Slow and Steady: Measuring and Tuning Multicore Interference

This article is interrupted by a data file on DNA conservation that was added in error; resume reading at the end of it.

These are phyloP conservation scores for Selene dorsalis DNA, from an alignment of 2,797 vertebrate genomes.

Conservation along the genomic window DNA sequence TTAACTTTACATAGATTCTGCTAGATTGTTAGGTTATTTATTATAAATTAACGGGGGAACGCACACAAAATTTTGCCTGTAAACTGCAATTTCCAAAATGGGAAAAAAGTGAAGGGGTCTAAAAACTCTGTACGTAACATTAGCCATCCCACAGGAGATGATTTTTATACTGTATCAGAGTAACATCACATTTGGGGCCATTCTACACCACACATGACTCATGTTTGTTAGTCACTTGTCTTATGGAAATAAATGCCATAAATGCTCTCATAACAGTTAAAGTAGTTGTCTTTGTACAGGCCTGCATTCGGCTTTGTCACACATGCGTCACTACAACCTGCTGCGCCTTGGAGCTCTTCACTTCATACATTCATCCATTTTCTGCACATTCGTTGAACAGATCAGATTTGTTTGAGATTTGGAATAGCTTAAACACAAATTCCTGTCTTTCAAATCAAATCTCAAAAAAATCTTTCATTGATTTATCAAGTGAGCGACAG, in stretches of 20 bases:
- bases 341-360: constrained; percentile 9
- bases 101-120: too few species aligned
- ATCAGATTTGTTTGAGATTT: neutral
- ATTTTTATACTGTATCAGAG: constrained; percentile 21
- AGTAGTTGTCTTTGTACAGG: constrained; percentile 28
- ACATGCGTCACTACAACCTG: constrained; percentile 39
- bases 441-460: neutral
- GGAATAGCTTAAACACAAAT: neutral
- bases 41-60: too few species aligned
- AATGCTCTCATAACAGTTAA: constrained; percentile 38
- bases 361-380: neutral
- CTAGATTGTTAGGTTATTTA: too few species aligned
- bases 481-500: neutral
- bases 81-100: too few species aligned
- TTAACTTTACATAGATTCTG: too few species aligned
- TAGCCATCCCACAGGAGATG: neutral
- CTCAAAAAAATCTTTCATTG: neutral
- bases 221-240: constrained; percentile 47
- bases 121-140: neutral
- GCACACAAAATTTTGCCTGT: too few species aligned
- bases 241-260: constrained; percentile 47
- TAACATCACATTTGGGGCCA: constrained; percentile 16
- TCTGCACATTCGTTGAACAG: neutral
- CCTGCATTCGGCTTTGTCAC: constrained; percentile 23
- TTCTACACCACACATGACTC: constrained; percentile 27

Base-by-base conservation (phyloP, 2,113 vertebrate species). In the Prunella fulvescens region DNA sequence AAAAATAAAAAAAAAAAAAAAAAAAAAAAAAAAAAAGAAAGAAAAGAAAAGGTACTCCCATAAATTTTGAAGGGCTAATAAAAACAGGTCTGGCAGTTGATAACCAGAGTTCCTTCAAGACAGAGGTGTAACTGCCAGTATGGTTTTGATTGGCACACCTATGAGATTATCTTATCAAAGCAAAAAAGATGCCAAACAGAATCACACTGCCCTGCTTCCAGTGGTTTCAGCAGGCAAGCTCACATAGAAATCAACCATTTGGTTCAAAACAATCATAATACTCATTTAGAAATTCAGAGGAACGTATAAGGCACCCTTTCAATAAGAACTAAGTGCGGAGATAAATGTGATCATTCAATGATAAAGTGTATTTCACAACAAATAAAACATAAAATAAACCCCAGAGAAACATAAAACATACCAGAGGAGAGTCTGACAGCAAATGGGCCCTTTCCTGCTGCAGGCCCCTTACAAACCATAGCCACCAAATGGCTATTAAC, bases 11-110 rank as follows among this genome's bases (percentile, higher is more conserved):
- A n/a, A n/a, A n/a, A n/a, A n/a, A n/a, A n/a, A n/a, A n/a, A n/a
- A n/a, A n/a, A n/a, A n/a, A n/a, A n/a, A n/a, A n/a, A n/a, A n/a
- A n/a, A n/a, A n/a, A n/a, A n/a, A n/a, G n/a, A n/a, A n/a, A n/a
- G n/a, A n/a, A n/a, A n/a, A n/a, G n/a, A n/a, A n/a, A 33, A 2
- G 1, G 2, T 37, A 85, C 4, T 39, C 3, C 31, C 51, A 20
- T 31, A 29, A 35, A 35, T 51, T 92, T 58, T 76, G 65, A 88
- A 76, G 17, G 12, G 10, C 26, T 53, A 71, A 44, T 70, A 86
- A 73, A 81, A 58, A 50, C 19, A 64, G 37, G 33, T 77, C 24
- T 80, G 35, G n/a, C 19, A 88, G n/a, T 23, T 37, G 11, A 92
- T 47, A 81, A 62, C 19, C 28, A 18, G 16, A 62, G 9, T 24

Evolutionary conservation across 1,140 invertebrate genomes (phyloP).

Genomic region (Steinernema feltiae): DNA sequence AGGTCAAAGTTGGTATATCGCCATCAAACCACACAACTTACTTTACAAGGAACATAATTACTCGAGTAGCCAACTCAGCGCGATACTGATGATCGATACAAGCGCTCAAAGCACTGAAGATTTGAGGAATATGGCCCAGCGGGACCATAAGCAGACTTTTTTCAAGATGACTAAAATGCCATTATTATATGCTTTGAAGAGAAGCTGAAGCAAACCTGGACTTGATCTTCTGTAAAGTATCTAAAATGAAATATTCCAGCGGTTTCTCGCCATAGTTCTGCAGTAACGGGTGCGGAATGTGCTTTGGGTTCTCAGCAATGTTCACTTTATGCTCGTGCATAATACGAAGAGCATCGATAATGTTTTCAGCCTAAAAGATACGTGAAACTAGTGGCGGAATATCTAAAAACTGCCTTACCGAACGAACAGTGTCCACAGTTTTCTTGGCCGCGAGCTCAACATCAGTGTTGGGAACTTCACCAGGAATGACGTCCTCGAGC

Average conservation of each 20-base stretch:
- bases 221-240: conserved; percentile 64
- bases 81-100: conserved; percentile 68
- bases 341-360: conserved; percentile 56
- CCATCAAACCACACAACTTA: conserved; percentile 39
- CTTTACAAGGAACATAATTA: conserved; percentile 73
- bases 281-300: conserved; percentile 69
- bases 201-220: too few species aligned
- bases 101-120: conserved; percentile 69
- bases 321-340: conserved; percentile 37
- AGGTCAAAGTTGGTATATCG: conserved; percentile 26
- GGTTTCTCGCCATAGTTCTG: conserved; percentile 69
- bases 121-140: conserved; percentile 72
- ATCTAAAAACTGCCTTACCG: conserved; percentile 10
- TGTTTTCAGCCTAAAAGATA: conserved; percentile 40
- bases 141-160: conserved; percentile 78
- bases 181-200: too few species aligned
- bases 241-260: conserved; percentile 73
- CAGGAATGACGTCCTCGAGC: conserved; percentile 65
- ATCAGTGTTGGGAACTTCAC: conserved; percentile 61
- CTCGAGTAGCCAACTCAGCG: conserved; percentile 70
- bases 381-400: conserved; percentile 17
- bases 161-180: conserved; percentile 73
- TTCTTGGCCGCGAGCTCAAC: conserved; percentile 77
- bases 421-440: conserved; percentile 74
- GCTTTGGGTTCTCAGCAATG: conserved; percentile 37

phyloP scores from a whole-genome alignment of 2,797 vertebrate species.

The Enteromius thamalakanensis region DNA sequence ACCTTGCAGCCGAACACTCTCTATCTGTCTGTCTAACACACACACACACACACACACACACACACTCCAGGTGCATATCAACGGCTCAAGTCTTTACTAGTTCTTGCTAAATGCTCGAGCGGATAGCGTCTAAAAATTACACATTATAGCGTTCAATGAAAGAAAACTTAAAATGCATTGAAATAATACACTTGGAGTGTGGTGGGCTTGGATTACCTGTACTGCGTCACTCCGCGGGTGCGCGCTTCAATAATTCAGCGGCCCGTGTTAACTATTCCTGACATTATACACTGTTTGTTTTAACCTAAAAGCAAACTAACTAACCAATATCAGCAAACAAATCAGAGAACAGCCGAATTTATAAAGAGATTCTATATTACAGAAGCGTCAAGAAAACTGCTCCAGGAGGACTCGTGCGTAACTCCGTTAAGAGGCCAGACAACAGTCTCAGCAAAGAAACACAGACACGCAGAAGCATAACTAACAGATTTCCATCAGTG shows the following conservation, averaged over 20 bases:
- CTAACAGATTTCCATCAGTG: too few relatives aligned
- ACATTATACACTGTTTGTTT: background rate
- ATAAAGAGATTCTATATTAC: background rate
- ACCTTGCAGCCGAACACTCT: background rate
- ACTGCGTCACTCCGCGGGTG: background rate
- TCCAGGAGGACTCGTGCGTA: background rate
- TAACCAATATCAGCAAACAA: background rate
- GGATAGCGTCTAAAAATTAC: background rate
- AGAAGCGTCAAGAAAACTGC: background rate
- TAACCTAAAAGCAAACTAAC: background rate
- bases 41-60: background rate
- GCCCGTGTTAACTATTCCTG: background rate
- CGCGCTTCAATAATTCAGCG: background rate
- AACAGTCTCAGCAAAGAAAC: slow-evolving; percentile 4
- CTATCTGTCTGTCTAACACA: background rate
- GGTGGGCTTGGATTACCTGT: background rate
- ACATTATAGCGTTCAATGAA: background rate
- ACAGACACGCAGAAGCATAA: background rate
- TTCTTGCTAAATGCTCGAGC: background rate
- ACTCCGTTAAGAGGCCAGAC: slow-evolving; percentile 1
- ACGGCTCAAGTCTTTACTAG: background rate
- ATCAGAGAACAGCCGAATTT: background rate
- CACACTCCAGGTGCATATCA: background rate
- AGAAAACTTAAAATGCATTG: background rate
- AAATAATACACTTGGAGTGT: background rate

Now ubiquitous, multicore processors provide replicated compute cores that allow independent programs to run in parallel. However, shared resources, such as last-level caches, can cause otherwise-independent programs to interfere with one another, leading to significant and unpredictable effects on their execution time. Indeed, prior work has shown that specially crafted enemy programs can cause software systems of interest to experience orders-of-magnitude slowdowns when both are run in parallel on a multicore processor. This undermines the suitability of these processors for tasks that have real-time constraints. In this work, we explore the design and evaluation of techniques for empirically testing interference using enemy programs, with an eye towards reliability (how reproducible the interference results are) and portability (how interference testing can be effective across chips). We first show that different methods of measurement yield significantly different magnitudes of, and variation in, observed interference effects when applied to an enemy process that was shown to be particularly effective in prior work. We propose a method of measurement based on percentiles and confidence intervals, and show that it provides both competitive and reproducible observations. The reliability of our measurements allows us to explore auto-tuning, where enemy programs are further specialised per architecture. We evaluate three different tuning approaches (random search, simulated annealing, and Bayesian optimisation) on five different multicore chips, spanning x86 and ARM architectures. To show that our tuned enemy programs generalise to applications, we evaluate the slowdowns caused by our approach on the AutoBench and CoreMark benchmark suites. Our method achieves a statistically larger slowdown compared to prior work in 35 out of 105 benchmark/chip combinations, with a maximum difference of 3.8x. We envision that empirical approaches, such as ours, will be valuable for `first pass' evaluations when investigating which multicore processors are suitable for real-time tasks.